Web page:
24 Jul 2022
The recent case related to trademark infringement was seen as the Delhi High Court permanently restrained a Bengaluru-based cake shop from using the name “Facebake” or “Facecake”, or in fact any other Facebook trademark, after Meta Platforms, which owns Facebook, went to court. In an order from court in a suit filed by Meta Platforms, which owns Facebook, the Delhi High Court has permanently restrained the owner of a Bangalore-based cake shop from using the name ‘Facebake’ or ‘Facecake’ or any other Facebook trademarks for its business or product and services.
Cases like this are seen in the past few years and this is not unlikely to be the last. As, dozen flea markets, Delhi chor bazaar is the one and the most famous where there is a selling of shoes, watches, clothes etc named after world renowned brands. Popular Coffee chains, mineral water brands, fast moving consumer goods (FMCG) companies and many others have had to grapple with violations of Intellectual Property Rights (IPR).
Trademark under Indian law is a mark that is capable of being represented graphically and which is capable of distinguishing the goods or services of one person from those of others and may include the shape of goods, their packaging, and combination of colours.
So, if anyone trying to deceptively use a brand which is similar to another popular brand (e.g. in font, format, colour scheme, etc.) is an infringer or called as the violation of the trademark act and also be called as trademark infringement. Also “in addition to the names which are similar in sound, ‘Facebake’ was also using the similar kind of font and the blue-on-white colour scheme popularised by Facebook,” says Anupam Shukla, partner at Mumbai- based Pioneer Legal.
So, when can we say that this is a matter of infringement?
It basically depends on how well-known a mark is. Other things such as the brand’s international presence, application and a reputation built during the time also determine if one is entitled to protect those marks. In cases like these, the conduct of the alleged violator has to be taken into account. The look and feel of the cake shop was quite similar, so it comes in the ambit of unfair advertising. The shop was riding on Facebook’s reputation, diluting its marks.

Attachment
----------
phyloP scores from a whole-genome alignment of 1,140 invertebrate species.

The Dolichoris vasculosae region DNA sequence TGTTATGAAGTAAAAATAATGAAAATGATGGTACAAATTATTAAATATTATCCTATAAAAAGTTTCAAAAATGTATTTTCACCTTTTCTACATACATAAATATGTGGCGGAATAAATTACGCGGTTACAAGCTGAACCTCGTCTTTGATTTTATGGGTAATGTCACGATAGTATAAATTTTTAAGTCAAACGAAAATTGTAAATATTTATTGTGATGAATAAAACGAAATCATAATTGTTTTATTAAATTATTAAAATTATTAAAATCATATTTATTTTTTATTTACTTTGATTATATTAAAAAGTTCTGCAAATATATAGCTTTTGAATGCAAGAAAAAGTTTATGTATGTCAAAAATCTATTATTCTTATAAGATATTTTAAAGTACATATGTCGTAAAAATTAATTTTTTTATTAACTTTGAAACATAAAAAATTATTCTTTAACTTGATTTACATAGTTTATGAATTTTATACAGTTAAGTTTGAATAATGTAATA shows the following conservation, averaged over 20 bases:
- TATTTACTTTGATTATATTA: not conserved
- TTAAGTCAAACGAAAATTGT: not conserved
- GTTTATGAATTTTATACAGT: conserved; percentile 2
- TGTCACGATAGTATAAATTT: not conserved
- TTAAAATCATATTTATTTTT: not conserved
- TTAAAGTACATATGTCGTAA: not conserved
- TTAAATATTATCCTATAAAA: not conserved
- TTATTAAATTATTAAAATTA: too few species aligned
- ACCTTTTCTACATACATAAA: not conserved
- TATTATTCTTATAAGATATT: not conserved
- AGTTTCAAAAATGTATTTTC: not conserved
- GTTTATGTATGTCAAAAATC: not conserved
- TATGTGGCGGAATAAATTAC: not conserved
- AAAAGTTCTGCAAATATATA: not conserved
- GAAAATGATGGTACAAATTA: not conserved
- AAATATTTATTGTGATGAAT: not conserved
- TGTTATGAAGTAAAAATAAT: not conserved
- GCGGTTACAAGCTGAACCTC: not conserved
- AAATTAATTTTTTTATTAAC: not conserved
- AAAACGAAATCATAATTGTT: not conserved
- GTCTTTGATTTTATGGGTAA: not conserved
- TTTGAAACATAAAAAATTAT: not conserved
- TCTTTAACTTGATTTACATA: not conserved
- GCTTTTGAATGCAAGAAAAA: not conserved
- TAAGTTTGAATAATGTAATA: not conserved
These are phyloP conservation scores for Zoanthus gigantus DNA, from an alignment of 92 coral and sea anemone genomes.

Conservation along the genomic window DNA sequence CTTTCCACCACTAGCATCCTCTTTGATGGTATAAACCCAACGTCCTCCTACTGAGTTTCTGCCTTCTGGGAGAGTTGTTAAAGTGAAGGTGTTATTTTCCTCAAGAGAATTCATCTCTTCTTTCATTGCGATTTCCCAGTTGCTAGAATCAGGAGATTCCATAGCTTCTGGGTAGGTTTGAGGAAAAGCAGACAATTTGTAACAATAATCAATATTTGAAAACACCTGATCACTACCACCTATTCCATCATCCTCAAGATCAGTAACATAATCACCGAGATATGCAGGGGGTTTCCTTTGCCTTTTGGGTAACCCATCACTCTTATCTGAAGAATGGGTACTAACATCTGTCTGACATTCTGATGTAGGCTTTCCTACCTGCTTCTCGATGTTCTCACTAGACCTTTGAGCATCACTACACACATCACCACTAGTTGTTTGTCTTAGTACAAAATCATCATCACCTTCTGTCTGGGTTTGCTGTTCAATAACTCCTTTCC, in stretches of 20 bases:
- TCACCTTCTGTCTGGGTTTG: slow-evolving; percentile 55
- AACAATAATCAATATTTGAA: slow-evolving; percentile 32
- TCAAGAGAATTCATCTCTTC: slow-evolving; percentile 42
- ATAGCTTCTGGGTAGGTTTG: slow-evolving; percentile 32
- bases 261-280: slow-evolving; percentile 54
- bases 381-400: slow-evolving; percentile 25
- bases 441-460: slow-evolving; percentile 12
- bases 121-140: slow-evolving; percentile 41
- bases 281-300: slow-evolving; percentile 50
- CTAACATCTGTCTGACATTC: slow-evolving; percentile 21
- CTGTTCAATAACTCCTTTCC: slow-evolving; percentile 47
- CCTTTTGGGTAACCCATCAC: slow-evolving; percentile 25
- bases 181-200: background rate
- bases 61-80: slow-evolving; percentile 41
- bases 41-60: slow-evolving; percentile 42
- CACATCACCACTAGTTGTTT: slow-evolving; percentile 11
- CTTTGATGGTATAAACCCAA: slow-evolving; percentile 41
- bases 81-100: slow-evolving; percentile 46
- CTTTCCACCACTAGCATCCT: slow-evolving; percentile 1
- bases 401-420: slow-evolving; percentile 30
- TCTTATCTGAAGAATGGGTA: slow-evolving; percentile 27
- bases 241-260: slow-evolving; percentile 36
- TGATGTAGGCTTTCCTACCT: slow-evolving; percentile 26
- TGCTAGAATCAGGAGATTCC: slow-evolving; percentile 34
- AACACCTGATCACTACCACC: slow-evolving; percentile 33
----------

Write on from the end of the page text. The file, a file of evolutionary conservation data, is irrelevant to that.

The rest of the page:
The mala fide intent of the defendants is evident from the fact that upon the knowledge of the ad-interim injunction passed by this Court, the defendants changed the mark from ‘Facebake’ to ‘Facecake’ thereby changing only one alphabet, however, chose not to appear before this Court to defend the suit in spite of service,” reads the order. Meta Platforms in 2020 had filed the suit against Noufel Malol, the owner of ‘Facebake’, for a permanent injunction to restrain him from using the mark ‘Facebake’, the website
‘www.facebake.in’ and related email ids. The court, in November 2020, passed an interim order in favour of Meta and confirmed the order in January 2021, since no one appeared on behalf of the defendants. Meta through an application letter apprised the court that Malol has incorporated a company by the name of ‘Ehrlich Foods and Beverages Pvt Ltd’ which has preferred a trademark application for registration of a deceptively-similar mark ‘Facecake’. Since no one appeared for Malol or the company, the court proceeded ex-parte in the case.
Justice Navin Chawla said the shop owner will deliver all finished and unfinished materials, including locks, signage, cards, stationary, accessories, packaging, labels and other material bearing the ‘Facebake’ marks or any mark deceptively similar to Facebook, to Meta for the purpose of erasure or destruction.
The court also awarded nominal damages of Rs 50,000 in favour of Meta and asked the shop owner to pay the cost of the suit to the social media giant. It said that though there is some distinction between the marks of the Meta and the defendant, the overall visual representation adopted by the defendant clearly depicts “the mala fide intent” in obtaining unfair advantage by the use of marks similar to that of Meta.